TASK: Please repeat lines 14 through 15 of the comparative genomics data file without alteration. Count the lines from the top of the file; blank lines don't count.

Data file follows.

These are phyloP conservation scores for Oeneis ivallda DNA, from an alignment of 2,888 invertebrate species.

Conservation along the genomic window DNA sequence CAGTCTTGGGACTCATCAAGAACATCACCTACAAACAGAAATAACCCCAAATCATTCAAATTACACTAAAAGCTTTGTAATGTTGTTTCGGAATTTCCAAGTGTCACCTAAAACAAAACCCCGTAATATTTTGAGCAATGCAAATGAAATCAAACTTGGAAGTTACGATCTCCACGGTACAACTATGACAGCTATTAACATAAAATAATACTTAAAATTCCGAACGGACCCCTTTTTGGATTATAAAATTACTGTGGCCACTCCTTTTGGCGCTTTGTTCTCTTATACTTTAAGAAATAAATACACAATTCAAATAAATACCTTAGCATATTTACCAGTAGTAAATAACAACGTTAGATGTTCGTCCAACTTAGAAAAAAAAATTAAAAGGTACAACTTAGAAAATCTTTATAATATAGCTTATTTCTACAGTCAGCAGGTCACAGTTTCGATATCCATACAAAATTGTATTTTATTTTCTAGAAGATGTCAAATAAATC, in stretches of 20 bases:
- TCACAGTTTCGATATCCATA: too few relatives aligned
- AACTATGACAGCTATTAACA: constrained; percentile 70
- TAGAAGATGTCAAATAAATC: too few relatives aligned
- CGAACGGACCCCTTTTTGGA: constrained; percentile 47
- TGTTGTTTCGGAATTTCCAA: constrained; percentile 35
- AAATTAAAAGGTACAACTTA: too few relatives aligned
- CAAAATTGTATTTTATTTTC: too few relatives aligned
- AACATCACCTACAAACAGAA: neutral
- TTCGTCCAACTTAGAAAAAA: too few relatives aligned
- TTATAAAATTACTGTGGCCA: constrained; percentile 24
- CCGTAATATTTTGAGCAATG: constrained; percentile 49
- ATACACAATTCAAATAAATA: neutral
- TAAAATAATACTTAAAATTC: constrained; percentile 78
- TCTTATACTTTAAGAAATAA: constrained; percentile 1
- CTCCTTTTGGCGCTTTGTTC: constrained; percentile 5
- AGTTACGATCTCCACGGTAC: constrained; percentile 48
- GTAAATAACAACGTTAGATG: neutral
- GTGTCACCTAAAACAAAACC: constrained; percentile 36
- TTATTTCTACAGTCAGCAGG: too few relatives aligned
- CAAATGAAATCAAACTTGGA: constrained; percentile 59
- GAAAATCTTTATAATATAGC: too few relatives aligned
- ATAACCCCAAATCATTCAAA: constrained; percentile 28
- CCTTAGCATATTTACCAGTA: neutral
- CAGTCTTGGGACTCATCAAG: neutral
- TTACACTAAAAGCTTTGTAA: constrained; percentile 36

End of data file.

- ATACACAATTCAAATAAATA: neutral
- TAAAATAATACTTAAAATTC: constrained; percentile 78